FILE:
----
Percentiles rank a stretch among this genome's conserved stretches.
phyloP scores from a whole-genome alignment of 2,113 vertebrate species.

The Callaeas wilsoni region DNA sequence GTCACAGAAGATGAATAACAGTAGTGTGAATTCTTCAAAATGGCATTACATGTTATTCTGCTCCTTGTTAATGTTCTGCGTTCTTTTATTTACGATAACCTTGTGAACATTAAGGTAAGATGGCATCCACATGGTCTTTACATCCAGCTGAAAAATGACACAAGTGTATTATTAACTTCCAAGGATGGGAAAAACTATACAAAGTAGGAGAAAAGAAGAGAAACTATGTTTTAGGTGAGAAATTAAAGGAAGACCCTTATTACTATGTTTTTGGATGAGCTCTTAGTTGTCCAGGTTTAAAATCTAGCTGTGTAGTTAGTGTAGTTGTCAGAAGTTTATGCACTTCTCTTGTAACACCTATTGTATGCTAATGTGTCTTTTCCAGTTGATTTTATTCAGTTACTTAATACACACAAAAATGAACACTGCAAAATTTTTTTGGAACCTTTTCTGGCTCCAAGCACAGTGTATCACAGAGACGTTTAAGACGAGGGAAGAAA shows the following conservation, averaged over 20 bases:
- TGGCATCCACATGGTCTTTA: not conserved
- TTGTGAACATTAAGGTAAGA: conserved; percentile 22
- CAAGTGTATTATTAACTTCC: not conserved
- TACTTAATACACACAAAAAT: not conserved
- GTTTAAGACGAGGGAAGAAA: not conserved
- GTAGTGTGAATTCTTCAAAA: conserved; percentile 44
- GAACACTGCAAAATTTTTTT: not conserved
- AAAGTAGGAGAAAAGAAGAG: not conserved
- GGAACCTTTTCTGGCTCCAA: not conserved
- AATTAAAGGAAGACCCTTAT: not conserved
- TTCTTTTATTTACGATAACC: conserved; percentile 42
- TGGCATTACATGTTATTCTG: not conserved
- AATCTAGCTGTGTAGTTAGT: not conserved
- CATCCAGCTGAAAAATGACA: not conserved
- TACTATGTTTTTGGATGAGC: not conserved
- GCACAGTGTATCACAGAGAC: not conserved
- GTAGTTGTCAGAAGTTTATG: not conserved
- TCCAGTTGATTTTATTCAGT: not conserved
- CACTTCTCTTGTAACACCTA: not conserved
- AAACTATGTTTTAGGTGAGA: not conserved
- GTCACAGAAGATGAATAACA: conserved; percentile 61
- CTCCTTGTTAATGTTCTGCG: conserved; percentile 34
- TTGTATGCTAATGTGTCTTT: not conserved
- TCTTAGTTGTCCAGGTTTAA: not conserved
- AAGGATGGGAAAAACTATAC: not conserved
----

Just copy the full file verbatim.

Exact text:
Percentiles rank a stretch among this genome's conserved stretches.
phyloP scores from a whole-genome alignment of 2,113 vertebrate species.

The Callaeas wilsoni region DNA sequence GTCACAGAAGATGAATAACAGTAGTGTGAATTCTTCAAAATGGCATTACATGTTATTCTGCTCCTTGTTAATGTTCTGCGTTCTTTTATTTACGATAACCTTGTGAACATTAAGGTAAGATGGCATCCACATGGTCTTTACATCCAGCTGAAAAATGACACAAGTGTATTATTAACTTCCAAGGATGGGAAAAACTATACAAAGTAGGAGAAAAGAAGAGAAACTATGTTTTAGGTGAGAAATTAAAGGAAGACCCTTATTACTATGTTTTTGGATGAGCTCTTAGTTGTCCAGGTTTAAAATCTAGCTGTGTAGTTAGTGTAGTTGTCAGAAGTTTATGCACTTCTCTTGTAACACCTATTGTATGCTAATGTGTCTTTTCCAGTTGATTTTATTCAGTTACTTAATACACACAAAAATGAACACTGCAAAATTTTTTTGGAACCTTTTCTGGCTCCAAGCACAGTGTATCACAGAGACGTTTAAGACGAGGGAAGAAA shows the following conservation, averaged over 20 bases:
- TGGCATCCACATGGTCTTTA: not conserved
- TTGTGAACATTAAGGTAAGA: conserved; percentile 22
- CAAGTGTATTATTAACTTCC: not conserved
- TACTTAATACACACAAAAAT: not conserved
- GTTTAAGACGAGGGAAGAAA: not conserved
- GTAGTGTGAATTCTTCAAAA: conserved; percentile 44
- GAACACTGCAAAATTTTTTT: not conserved
- AAAGTAGGAGAAAAGAAGAG: not conserved
- GGAACCTTTTCTGGCTCCAA: not conserved
- AATTAAAGGAAGACCCTTAT: not conserved
- TTCTTTTATTTACGATAACC: conserved; percentile 42
- TGGCATTACATGTTATTCTG: not conserved
- AATCTAGCTGTGTAGTTAGT: not conserved
- CATCCAGCTGAAAAATGACA: not conserved
- TACTATGTTTTTGGATGAGC: not conserved
- GCACAGTGTATCACAGAGAC: not conserved
- GTAGTTGTCAGAAGTTTATG: not conserved
- TCCAGTTGATTTTATTCAGT: not conserved
- CACTTCTCTTGTAACACCTA: not conserved
- AAACTATGTTTTAGGTGAGA: not conserved
- GTCACAGAAGATGAATAACA: conserved; percentile 61
- CTCCTTGTTAATGTTCTGCG: conserved; percentile 34
- TTGTATGCTAATGTGTCTTT: not conserved
- TCTTAGTTGTCCAGGTTTAA: not conserved
- AAGGATGGGAAAAACTATAC: not conserved